they of the soul-world who convey the thought, it is we of the

sublunary world who translate that thought into our own

language. The Hebrew prophets were almost uniformly instructed

by means of clairaudience. But as I have already said there are

degrees of clairaudience, as of any other psychic faculty. The

danger is that a false value may be set upon the experiences,

especially during the early stages of development when everything

is very new and very wonderful.

Telepathy is another and yet more general phrase of psychic

activity. It may consist in the transmission from one person to

another of a feeling or impression merely, which results in a

certain degree of awareness to the state of mind in which the

transmitter may be at the time, as when a mother has a "feeling"

that all is not well with her absent child. Or it may yet take a

more definite and perspicuous form, even to the transmission of

details such as the names of persons and places, of numbers,

forms and incidents. Telepathy commonly exists between persons

in close sympathy; and when two persons are working along

separate lines toward the same result, it is quite usual that they

unconsciously "telepath" with one another, their brains being for

the time in synchronous vibration. Spiritual communication in

any degree is nothing more or less than sympathy--those who feel

together, think together. The modern development of the aerial

post is a step towards the universal federation of thought, but it is

not comparable with the astral post which carries a thousand

miles an hour. In this sort of correspondence the communication

is written like any ordinary letter designed for transmission, but

instead of stamping and posting it, a lighted match is applied to

the finished work. The material part is destroyed, but the

intangible and only real and lasting part remains behind. This is

attached, by the direction of the will, to a particular person and

set in a certain direction. If all the conditions have been properly

observed it will not fail to reach its destination. I have fortunately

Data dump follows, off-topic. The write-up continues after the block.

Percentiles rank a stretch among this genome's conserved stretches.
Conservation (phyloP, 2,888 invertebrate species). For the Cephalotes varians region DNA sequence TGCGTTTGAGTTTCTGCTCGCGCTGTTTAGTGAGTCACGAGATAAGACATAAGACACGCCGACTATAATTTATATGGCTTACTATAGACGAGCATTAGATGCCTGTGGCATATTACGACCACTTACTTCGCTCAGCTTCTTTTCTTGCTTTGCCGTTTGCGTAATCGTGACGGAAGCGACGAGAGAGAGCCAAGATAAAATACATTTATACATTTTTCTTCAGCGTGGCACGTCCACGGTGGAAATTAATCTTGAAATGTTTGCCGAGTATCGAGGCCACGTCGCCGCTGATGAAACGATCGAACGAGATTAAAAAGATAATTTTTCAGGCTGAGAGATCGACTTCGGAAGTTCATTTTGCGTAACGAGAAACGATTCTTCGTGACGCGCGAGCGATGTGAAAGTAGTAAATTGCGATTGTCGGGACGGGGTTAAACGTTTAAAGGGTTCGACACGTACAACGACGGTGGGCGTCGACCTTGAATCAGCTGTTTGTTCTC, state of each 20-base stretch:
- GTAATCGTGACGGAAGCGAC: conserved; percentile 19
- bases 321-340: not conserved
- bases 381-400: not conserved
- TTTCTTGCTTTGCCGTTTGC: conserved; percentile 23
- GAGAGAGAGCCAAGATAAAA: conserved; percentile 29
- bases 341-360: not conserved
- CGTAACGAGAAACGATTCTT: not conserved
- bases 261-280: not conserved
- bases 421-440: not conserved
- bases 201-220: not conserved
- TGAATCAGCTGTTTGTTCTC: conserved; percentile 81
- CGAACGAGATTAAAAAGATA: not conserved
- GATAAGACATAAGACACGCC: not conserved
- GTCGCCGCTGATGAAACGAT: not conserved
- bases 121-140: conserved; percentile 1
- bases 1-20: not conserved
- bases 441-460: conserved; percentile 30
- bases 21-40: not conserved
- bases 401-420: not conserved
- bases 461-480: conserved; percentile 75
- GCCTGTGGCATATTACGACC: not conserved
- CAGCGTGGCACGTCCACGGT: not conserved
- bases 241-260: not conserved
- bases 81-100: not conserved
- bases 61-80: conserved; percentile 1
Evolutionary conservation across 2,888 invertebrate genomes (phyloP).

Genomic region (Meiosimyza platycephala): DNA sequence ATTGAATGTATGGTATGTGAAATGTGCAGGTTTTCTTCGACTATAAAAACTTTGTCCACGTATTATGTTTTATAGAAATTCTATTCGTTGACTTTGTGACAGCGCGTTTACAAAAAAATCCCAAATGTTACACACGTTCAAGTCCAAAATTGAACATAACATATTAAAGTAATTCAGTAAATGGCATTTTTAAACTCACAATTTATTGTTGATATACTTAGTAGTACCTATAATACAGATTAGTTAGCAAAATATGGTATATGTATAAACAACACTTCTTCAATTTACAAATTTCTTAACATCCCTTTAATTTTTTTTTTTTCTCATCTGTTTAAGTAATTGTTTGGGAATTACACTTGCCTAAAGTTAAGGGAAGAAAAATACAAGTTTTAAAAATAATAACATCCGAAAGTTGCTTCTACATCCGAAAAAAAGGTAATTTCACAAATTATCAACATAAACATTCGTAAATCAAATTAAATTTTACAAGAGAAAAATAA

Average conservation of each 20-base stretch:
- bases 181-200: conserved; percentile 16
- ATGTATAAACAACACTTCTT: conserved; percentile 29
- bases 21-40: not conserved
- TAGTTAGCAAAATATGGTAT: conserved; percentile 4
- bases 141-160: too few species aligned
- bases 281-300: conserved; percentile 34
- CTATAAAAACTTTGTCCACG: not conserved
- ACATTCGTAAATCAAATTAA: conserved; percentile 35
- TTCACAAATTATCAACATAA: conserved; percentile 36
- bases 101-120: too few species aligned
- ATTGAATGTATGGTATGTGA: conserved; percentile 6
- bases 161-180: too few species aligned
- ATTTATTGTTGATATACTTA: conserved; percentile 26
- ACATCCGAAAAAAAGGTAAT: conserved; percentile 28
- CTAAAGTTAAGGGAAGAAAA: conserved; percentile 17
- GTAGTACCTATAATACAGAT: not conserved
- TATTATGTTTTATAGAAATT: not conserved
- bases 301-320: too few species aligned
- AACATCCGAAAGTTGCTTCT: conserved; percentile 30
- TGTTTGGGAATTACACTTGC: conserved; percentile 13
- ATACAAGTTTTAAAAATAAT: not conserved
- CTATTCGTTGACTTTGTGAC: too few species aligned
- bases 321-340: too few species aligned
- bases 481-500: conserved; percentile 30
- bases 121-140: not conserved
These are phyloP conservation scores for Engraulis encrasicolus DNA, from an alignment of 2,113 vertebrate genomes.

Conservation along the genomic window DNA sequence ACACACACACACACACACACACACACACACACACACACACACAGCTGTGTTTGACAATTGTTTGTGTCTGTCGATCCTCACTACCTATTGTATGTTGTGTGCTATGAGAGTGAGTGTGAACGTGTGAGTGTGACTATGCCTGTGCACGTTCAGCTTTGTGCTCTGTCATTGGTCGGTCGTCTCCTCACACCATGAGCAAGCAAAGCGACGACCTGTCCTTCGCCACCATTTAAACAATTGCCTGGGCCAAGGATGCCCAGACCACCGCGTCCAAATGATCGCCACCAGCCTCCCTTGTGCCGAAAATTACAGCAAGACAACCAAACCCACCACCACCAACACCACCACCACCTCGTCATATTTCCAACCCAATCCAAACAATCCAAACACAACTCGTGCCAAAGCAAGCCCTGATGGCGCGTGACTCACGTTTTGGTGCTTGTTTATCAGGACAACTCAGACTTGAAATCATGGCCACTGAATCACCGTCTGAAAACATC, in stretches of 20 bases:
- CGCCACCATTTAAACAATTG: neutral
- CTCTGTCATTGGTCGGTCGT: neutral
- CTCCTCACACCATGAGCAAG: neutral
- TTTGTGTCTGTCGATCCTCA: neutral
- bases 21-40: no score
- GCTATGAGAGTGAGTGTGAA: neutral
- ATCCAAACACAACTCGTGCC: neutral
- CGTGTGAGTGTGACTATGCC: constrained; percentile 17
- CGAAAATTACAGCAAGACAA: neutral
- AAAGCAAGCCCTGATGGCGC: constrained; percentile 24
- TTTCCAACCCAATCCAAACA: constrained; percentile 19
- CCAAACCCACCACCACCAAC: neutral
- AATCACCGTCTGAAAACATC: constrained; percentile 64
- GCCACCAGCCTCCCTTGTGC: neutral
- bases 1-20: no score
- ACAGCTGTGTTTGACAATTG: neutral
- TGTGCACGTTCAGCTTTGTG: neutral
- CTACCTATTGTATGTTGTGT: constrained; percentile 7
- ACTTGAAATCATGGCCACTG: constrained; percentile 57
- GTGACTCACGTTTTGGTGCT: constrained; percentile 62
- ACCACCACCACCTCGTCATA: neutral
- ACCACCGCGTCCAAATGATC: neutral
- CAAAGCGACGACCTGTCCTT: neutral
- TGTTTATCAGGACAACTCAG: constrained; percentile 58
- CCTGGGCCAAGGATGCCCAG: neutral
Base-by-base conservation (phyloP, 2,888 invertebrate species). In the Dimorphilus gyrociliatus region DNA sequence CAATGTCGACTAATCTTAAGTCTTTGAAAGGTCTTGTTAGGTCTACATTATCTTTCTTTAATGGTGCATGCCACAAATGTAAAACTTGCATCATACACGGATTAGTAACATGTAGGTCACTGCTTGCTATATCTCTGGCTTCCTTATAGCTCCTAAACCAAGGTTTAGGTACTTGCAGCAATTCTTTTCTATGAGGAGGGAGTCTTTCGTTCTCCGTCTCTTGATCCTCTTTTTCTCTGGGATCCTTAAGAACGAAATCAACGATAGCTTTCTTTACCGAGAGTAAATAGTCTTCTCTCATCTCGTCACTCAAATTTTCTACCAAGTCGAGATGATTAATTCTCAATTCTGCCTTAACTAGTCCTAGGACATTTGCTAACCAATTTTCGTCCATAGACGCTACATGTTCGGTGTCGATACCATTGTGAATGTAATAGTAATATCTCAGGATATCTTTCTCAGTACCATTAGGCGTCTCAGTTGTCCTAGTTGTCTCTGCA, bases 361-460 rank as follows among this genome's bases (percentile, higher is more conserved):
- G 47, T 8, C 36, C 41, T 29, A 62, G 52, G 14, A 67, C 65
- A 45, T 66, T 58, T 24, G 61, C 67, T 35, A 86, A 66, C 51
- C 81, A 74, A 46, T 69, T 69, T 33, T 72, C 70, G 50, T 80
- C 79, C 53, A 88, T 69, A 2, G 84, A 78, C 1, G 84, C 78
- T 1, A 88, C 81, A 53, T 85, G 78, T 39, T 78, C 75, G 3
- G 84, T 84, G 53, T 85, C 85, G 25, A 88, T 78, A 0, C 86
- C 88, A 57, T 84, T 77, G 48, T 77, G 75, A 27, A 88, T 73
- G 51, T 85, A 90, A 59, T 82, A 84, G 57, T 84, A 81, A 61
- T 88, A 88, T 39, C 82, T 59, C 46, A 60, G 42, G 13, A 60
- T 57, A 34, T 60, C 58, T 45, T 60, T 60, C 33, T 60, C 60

been able to demonstrate this fact in public on more than one

occasion. The phenomenon is repeated in a less striking

form in every case of what is called "crossing," as when one

correspondent feels suddenly called upon to write urgently to

another and receives a reply to his enquiries while his letter is

still in course of delivery.

Nature is full of a subtle magic of this sort for which we have no

organized science. It is said that if you put snails together and

afterwards separate them, placing each upon a copper ground to

which electric wires are attached, a shock given to one snail will

be registered by the other at the same moment. I have not tried

this theory, but the idea is fundamental to a mass of telepathic

observations which have found practical expression in wireless

telegraphy. Some thirty years ago, however, I made trial of the

twin magnet theory and was entirely successful in getting

wireless messages from one room to another. The performance

was, however, clumsy and tedious, and I did not then know

enough to see how it could be perfected. The idea is now in the

very safe custody of the Patents Office.

Community of taste can be demonstrated under hypnosis. It is not

otherwise usually active in sensitives, and Swedenborg was

hence of opinion that the sense of taste could not be obsessed.

This, however, is incorrect. I have illustrated community of all

the senses under hypnosis in circumstances which entirely

precluded the possibility of feint or imposition on the part of the


Another phase of psychic activity is that illustrated in "dowsing"

or water-finding by means of the hazel fork. It may be accounted

a form of hyperaesthesia and no doubt has a nervous expression,

but it is not the less psychic in its origin. I have already referred

to the action of water upon psychic sensitives, and there seems

little room for doubt that it is the psychometric sense which, by

means of the self-extensive faculty inhering in consciousness,

registers the presence of the great diamagnetic agent. Professor

Barrett has written a most interesting monograph on this subject,

and there are many books extant which make reference to and

give examples of this curious phenomenon. The late British

Consul at Trieste and famous explorer and linguist, Sir Richard

Burton, could detect the presence of a cat at a considerable

distance, and I have heard that Lord Roberts experiences the

same paralyzing influence by the proximity of the harmless feline.

If, therefore, one can register the presence of a cat, and another

that of a dead body, I see no difficulty in others registering water

or any other antipathetic. All we have to remember is that these

things are psychic in their origin, and not ignorantly confound

sensation with consciousness, or hyperaesthesia with the various

psychopathic faculties we have been discussing. But it is

necessary to return to our main subject and consider where our

developed clairvoyant or second-sight faculty will lead us, and

what sort of experience we may expect to gain by its use. These

points may now be dealt with.